Cixin Liu’s Ball Lightning opens with a young Chen witnessing his parents being incinerated by an unexplained sphere of energy, and then follows Chen as he delves ever deeper into the mysteries surrounding this inscrutable atmospheric phenomenon. His obsession leads him into top-secret laboratories and culminates in the accidental realization of a new form of military deterrence. Along the way, he is forced to question his own internal strife and intractable ethical quandaries by working alongside the beautiful and weapon-obsessed Major Lin Yun and the heedlessly single-minded physicist Ding Yi.
Ball lightning is, in fact, a genuine mystery in contemporary physics and atmospheric science. However, none of the myriad theories proposed to explain it go quite as far as Liu’s speculation, which breaks the tenets of particle physics. Following on the heels of his landmark Remembrance of Earth’s Past trilogy, Ball Lightning establishes Liu as a dominant force in so-called “hard” science fiction, although his more recent novel unfolds over a much more limited spatial and temporal domain. There are no extraterrestrial powers or looming extinction events here, although humanity is once again portrayed as stumbling around a dark and incomprehensible universe it will never truly master.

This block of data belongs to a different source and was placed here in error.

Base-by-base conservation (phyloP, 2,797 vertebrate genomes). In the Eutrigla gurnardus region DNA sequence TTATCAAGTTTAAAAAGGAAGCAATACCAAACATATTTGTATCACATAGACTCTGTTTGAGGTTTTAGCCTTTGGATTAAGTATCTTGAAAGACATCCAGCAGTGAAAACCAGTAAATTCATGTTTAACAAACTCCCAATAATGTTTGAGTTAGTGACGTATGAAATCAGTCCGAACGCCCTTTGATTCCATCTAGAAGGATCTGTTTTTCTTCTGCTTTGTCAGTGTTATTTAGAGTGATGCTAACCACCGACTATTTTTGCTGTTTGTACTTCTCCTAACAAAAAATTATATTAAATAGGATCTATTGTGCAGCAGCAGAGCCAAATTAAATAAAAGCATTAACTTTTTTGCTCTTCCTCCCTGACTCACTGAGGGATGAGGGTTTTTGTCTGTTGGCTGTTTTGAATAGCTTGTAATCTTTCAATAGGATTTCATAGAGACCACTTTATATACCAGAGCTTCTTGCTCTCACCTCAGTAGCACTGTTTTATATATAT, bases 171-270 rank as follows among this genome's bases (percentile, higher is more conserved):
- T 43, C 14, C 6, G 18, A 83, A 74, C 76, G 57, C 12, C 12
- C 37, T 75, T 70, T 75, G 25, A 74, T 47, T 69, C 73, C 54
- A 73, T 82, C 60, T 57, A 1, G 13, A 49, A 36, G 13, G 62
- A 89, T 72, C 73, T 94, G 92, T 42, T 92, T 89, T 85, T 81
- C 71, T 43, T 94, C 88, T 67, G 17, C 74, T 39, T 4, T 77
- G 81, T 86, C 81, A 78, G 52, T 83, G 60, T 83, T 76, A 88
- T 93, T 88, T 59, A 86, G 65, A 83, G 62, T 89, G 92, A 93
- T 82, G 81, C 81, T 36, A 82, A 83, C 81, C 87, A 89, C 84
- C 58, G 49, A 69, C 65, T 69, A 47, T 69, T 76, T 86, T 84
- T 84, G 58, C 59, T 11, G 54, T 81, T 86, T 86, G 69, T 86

Rather, Liu focuses on the human and geopolitical side of scientific progress. For all the quantum-mechanical jargon, the real centerpieces of the novel are Chen’s struggle to balance his traumatic past with the need to build a life for himself, and the relationship between scientific progress and military power. Each character’s perspective is inhibited or restricted in some way, from Lin Yun’s monomaniacal ruthlessness to Ding Yi’s intellectual amorality, and each inhibition is grounded in part of that person’s history. Liu populates Ball Lightning with logical, well-crafted individuals and manages to conjure a compelling conflict out of a cast of characters who are all trying to do the right thing. The resulting story is curiously optimistic for a speculative parable about the human propensity for self-destruction. At its core, Ball Lightning is an emotionally compelling and well-written story hiding within a shell of detailed and thoroughly researched quantum mechanics, and it serves as ample evidence for Liu’s pedigree as a storyteller working within the constraints of rigorous speculative fiction.